In the magic of Indian cookery, spices are like the kiss from a fairytale princess. They turn ordinary things into royalty. In our aloo gobi recipe, their wizardry transforms potato and cauliflower florets into one of the world’s great curries.
Because it’s so popular across India and Pakistan — and everywhere else it’s enjoyed — aloo gobi has become one of those dishes that varies delightfully according to where you eat and who made it. It can be generously sauced or fairly dry, and anywhere from mild to hot
It’s grand when served as a side dish, but equally good as a main course with flatbreads or rice. That’s where it partners really well with relishes like a nicely potent lime pickle or mango chutney.
It’s also flexible and accommodating. You can tweak to your liking the amounts of spices you use. Maybe a little more cumin and cilantro. Maybe less of both. The same goes for the fenugreek, turmeric, garam masala, and freshly grated ginger.
And then there’s the chili. Without dramatically altering aloo gobi’s taste, you can choose from a wide selection across the heat range. That’s because potatoes and cauliflower are so good at staying in the spotlight when there are chilies on the stage. In this recipe, I used green serrano peppers, but would be happy to swap them for, say, a little fresh cayenne pepper, habanero, or bird’s eye. It really depends on who you’re making it for.
Speaking of which, that’s another great thing about aloo gobi. It’s vegetarian. And, if you skip the butter that I love to use for melting down the onions and garlic — and, ahem, crowning the basmati — it’s also vegan. For dedicated vegetarians, that means aloo gobi is a grand dish to serve to all your pals.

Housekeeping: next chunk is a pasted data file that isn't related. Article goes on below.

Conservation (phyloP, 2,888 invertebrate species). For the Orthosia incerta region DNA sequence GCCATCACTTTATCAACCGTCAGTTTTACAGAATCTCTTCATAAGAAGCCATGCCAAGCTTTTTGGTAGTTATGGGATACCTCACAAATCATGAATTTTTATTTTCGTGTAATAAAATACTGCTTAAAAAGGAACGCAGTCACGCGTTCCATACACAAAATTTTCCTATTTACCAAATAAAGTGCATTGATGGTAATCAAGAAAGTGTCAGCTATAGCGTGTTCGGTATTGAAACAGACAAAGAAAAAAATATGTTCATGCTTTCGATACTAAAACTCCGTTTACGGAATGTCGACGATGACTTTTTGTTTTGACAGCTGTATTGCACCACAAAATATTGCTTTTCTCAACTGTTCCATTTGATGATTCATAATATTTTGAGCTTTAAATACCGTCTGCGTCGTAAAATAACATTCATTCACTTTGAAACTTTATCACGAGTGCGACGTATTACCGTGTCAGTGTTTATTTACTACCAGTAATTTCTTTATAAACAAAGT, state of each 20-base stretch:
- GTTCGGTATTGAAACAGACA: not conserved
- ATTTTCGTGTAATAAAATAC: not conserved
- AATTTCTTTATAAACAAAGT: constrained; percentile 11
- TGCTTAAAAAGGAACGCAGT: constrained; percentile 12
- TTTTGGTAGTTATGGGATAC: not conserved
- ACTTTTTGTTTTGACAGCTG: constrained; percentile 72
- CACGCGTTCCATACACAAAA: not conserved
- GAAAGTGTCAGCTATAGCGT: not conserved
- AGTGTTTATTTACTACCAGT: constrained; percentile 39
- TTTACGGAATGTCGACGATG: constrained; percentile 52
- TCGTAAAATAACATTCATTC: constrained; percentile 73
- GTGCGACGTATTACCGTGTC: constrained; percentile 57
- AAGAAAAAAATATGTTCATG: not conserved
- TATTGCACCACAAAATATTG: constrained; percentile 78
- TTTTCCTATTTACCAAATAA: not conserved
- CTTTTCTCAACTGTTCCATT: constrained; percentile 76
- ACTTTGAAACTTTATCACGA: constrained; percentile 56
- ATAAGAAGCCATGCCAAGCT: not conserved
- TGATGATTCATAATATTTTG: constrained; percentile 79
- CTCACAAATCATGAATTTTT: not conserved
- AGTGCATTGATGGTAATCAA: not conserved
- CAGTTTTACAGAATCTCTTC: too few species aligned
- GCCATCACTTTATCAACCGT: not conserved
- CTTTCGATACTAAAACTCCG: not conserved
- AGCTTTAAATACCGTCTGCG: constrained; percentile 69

Choosing the potatoes and treating them right
This is about the only thing with aloo gobi curry where it’s wise to follow a couple of sensible rules. First, not too waxy, not too starchy. You want an all-purpose potato that fits somewhere in between. The potatoes need to keep their body and absorb just enough of the flavors from the spicy sauce.
Firm, waxy potatoes will tick that first box but not the second. And a floury, starchy potato will tend to fall apart, being too tender, and lose itself in the sauce. Middle ground is what you want — the sort of potato that’s just as grand mashed as it is front-and-centre in a fine potato salad.
And, rule number two, once they’ve been peeled and cubed, it pays to soak them for a little while in some cold water. This pulls out some surface starch and lets the chunks firm up a bit more. That’s dandy because it’ll cut any tendency to absorb the oil in which they first get fried hot and fast.
The tomatoes in our aloo gobi curry
For me, aloo gobi is such a great curry that I prefer to serve it as a main course — with buttery basmati rice. So, to create enough spicy sauce to pair happily with that divine rice, our recipe uses a couple of cans of tomatoes and their juice. Naan bread also serves well to sop up all the delicious sauce.
If you want to make your aloo gobi as a drier side dish to accompany something that’s already got plenty of its own sauce, use one can of tomatoes instead of two.
Like this recipe? You’ll love these too:
- Beef Madras Curry: Rich and fiery, sweet and spicy – so much to love.
- Naga Vindaloo Beef Curry: Want a curry with big heat? This is it.
- Pork Cutlet Curry: Bold curry meets crunchy schnitzel. Yum.
Aloo Gobi With Buttery Basmati Rice
For the aloo gobi
- 4 serrano peppers roughly chopped, seeds and all
- 1 pound potatoes peeled, roughly cut into 1-inch, bite-size cubes/chunks, soaked in cold water for 15 minutes and then thoroughly drained
- 1 head cauliflower about 1 ½ pounds untrimmed weight. I trim off about a third of the stalks, and carefully break the florets into pieces a bit bigger than the potato chunks.